Does a new DNC ad violate House ethics rules?

Amanda Carey Contributor
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The Democratic National Committee (DNC), Monday, released a 30-second web ad promoting President Barack Obama’s jobs plan as part of a new campaign to promote  the bill and its $477 billion price tag. But does that ad violate ethics rules? Some say yes.

Titled “14 Months,” the ad solely features clips from the president’s speech to a joint session of Congress last Thursday. It ends with the text, “Pass the President’s Jobs Plan”.

Despite the ad’s simplicity, it appears to violate House ethics rules that prohibit members of Congress from using footage of floor or committee proceedings for political purposes.

House Rule 5, clause 2(c)(1) says that “Broadcast coverage and recordings of House floor proceedings may not be used for any political purpose…” Additionally, House Rule 11, clause 4(b) says that “radio and television tapes and film of any coverage of House committee proceedings may not be use, or made available for use, as partisan political campaign material to promote or oppose the candidacy of any person for public office.”

Normally House ethics rules aren’t a problem for the DNC. But since April of this year, a member of Congress, Rep. Debbie Wasserman-Schultz of Florida, has chaired the national committee. Some say that the House ethics rule applies to the DNC ad for the simple reason that Wasserman-Schultz is chair.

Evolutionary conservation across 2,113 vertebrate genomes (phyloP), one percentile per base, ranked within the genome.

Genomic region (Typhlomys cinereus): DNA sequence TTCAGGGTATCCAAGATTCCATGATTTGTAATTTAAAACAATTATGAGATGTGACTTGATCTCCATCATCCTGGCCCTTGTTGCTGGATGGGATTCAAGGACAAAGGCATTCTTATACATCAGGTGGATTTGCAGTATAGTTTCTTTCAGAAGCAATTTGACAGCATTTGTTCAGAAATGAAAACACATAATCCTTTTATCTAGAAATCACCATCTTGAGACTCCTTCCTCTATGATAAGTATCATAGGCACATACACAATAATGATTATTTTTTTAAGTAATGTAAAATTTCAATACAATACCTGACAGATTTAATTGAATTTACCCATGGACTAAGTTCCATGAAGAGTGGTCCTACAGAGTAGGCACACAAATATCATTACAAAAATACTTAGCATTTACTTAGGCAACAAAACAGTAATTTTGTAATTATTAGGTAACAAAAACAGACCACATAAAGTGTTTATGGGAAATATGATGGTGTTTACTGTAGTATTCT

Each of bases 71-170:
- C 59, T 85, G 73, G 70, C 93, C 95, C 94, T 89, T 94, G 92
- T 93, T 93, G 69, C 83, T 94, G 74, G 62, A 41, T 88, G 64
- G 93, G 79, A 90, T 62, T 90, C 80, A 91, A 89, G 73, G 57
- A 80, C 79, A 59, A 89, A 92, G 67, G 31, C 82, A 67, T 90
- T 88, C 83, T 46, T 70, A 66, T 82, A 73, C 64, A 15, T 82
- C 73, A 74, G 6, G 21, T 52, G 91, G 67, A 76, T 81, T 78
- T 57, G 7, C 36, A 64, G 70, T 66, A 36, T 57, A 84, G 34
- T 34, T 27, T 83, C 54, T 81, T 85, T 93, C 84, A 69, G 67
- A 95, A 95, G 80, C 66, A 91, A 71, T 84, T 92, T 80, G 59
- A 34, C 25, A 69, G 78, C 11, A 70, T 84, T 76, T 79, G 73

“At the end of the day, it’s up to the Ethics Committee to decide,” Sean Spicer, Communications Director of the Republican National Committee (RNC), told The Daily Caller. “But Congresswoman Schultz appears to have violated House rules by using a political speech for political purposes.” (RELATED: Obama asks Congress for $467 billion tax increase to fund jobs plan)

Another GOP aide reacted to the ad by telling TheDC, “The rules explicitly prohibit using House footage in ads advocating for or against a candidate, so the DNC would have to argue that their ad isn’t advocating President Obama’s re-election.”

“That doesn’t pass the straight-face test. Frankly, the fact that the DNC is doing a ad at all makes it look like the President’s speech was more about politics than policy,” the aide added.

The DNC has not yet returned requests for comment.

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